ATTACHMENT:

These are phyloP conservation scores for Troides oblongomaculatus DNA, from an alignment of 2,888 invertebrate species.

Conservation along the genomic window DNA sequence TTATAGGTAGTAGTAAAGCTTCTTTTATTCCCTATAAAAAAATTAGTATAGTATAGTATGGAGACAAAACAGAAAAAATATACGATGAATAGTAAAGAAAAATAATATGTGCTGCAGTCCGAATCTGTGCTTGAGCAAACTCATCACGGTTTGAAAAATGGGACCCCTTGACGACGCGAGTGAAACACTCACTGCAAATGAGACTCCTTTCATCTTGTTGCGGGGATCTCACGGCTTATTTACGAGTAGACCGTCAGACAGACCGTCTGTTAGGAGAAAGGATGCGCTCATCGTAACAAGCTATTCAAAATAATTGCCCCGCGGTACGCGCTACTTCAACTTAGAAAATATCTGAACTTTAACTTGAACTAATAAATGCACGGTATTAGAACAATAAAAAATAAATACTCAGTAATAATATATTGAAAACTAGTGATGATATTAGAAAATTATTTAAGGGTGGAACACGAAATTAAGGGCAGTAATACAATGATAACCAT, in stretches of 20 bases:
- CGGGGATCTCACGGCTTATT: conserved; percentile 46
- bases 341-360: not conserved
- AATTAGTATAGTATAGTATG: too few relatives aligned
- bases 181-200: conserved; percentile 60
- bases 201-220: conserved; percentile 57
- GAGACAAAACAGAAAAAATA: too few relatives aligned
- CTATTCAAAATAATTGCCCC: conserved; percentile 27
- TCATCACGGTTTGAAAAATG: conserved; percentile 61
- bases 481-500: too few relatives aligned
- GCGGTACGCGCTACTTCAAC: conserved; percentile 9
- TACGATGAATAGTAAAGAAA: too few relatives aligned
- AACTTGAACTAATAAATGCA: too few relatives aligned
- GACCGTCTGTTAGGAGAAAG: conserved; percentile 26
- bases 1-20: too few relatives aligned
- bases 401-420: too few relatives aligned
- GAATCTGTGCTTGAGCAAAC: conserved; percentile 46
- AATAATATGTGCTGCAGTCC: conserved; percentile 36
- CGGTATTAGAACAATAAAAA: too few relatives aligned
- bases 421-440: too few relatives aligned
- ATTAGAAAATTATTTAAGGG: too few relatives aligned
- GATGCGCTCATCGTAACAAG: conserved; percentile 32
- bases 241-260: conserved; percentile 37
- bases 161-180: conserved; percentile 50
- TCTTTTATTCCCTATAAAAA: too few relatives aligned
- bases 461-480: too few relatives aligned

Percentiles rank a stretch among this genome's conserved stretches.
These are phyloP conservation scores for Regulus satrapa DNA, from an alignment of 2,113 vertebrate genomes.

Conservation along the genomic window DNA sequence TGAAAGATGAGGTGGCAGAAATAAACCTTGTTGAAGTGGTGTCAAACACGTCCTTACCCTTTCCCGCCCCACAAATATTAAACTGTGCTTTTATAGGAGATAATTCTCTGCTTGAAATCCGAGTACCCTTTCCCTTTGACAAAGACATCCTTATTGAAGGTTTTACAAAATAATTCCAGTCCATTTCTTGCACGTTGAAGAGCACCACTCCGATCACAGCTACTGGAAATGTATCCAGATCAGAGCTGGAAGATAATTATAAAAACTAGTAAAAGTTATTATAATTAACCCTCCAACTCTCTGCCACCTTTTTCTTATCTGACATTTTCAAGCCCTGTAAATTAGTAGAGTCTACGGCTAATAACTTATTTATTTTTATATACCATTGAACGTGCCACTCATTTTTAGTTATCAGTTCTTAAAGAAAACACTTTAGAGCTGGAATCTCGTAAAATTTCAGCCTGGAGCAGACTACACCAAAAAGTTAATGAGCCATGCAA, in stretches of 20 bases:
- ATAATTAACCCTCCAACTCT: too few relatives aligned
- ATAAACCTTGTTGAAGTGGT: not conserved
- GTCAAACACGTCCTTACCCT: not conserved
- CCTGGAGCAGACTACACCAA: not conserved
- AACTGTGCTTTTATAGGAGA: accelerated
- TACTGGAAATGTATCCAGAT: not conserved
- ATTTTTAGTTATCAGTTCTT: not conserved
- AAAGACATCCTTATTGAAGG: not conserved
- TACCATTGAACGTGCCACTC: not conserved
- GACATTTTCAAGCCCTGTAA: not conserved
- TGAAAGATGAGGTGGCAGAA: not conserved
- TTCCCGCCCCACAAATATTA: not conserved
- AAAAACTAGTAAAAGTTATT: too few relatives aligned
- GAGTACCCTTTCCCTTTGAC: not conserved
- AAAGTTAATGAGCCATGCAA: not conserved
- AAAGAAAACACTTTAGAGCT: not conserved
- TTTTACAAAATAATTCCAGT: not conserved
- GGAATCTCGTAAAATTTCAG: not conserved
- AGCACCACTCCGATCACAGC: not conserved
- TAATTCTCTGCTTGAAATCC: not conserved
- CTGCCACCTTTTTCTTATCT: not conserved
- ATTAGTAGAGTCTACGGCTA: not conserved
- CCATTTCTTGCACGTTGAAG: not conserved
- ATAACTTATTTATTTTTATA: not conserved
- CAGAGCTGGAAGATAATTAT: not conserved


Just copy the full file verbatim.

These are phyloP conservation scores for Troides oblongomaculatus DNA, from an alignment of 2,888 invertebrate species.

Conservation along the genomic window DNA sequence TTATAGGTAGTAGTAAAGCTTCTTTTATTCCCTATAAAAAAATTAGTATAGTATAGTATGGAGACAAAACAGAAAAAATATACGATGAATAGTAAAGAAAAATAATATGTGCTGCAGTCCGAATCTGTGCTTGAGCAAACTCATCACGGTTTGAAAAATGGGACCCCTTGACGACGCGAGTGAAACACTCACTGCAAATGAGACTCCTTTCATCTTGTTGCGGGGATCTCACGGCTTATTTACGAGTAGACCGTCAGACAGACCGTCTGTTAGGAGAAAGGATGCGCTCATCGTAACAAGCTATTCAAAATAATTGCCCCGCGGTACGCGCTACTTCAACTTAGAAAATATCTGAACTTTAACTTGAACTAATAAATGCACGGTATTAGAACAATAAAAAATAAATACTCAGTAATAATATATTGAAAACTAGTGATGATATTAGAAAATTATTTAAGGGTGGAACACGAAATTAAGGGCAGTAATACAATGATAACCAT, in stretches of 20 bases:
- CGGGGATCTCACGGCTTATT: conserved; percentile 46
- bases 341-360: not conserved
- AATTAGTATAGTATAGTATG: too few relatives aligned
- bases 181-200: conserved; percentile 60
- bases 201-220: conserved; percentile 57
- GAGACAAAACAGAAAAAATA: too few relatives aligned
- CTATTCAAAATAATTGCCCC: conserved; percentile 27
- TCATCACGGTTTGAAAAATG: conserved; percentile 61
- bases 481-500: too few relatives aligned
- GCGGTACGCGCTACTTCAAC: conserved; percentile 9
- TACGATGAATAGTAAAGAAA: too few relatives aligned
- AACTTGAACTAATAAATGCA: too few relatives aligned
- GACCGTCTGTTAGGAGAAAG: conserved; percentile 26
- bases 1-20: too few relatives aligned
- bases 401-420: too few relatives aligned
- GAATCTGTGCTTGAGCAAAC: conserved; percentile 46
- AATAATATGTGCTGCAGTCC: conserved; percentile 36
- CGGTATTAGAACAATAAAAA: too few relatives aligned
- bases 421-440: too few relatives aligned
- ATTAGAAAATTATTTAAGGG: too few relatives aligned
- GATGCGCTCATCGTAACAAG: conserved; percentile 32
- bases 241-260: conserved; percentile 37
- bases 161-180: conserved; percentile 50
- TCTTTTATTCCCTATAAAAA: too few relatives aligned
- bases 461-480: too few relatives aligned

Percentiles rank a stretch among this genome's conserved stretches.
These are phyloP conservation scores for Regulus satrapa DNA, from an alignment of 2,113 vertebrate genomes.

Conservation along the genomic window DNA sequence TGAAAGATGAGGTGGCAGAAATAAACCTTGTTGAAGTGGTGTCAAACACGTCCTTACCCTTTCCCGCCCCACAAATATTAAACTGTGCTTTTATAGGAGATAATTCTCTGCTTGAAATCCGAGTACCCTTTCCCTTTGACAAAGACATCCTTATTGAAGGTTTTACAAAATAATTCCAGTCCATTTCTTGCACGTTGAAGAGCACCACTCCGATCACAGCTACTGGAAATGTATCCAGATCAGAGCTGGAAGATAATTATAAAAACTAGTAAAAGTTATTATAATTAACCCTCCAACTCTCTGCCACCTTTTTCTTATCTGACATTTTCAAGCCCTGTAAATTAGTAGAGTCTACGGCTAATAACTTATTTATTTTTATATACCATTGAACGTGCCACTCATTTTTAGTTATCAGTTCTTAAAGAAAACACTTTAGAGCTGGAATCTCGTAAAATTTCAGCCTGGAGCAGACTACACCAAAAAGTTAATGAGCCATGCAA, in stretches of 20 bases:
- ATAATTAACCCTCCAACTCT: too few relatives aligned
- ATAAACCTTGTTGAAGTGGT: not conserved
- GTCAAACACGTCCTTACCCT: not conserved
- CCTGGAGCAGACTACACCAA: not conserved
- AACTGTGCTTTTATAGGAGA: accelerated
- TACTGGAAATGTATCCAGAT: not conserved
- ATTTTTAGTTATCAGTTCTT: not conserved
- AAAGACATCCTTATTGAAGG: not conserved
- TACCATTGAACGTGCCACTC: not conserved
- GACATTTTCAAGCCCTGTAA: not conserved
- TGAAAGATGAGGTGGCAGAA: not conserved
- TTCCCGCCCCACAAATATTA: not conserved
- AAAAACTAGTAAAAGTTATT: too few relatives aligned
- GAGTACCCTTTCCCTTTGAC: not conserved
- AAAGTTAATGAGCCATGCAA: not conserved
- AAAGAAAACACTTTAGAGCT: not conserved
- TTTTACAAAATAATTCCAGT: not conserved
- GGAATCTCGTAAAATTTCAG: not conserved
- AGCACCACTCCGATCACAGC: not conserved
- TAATTCTCTGCTTGAAATCC: not conserved
- CTGCCACCTTTTTCTTATCT: not conserved
- ATTAGTAGAGTCTACGGCTA: not conserved
- CCATTTCTTGCACGTTGAAG: not conserved
- ATAACTTATTTATTTTTATA: not conserved
- CAGAGCTGGAAGATAATTAT: not conserved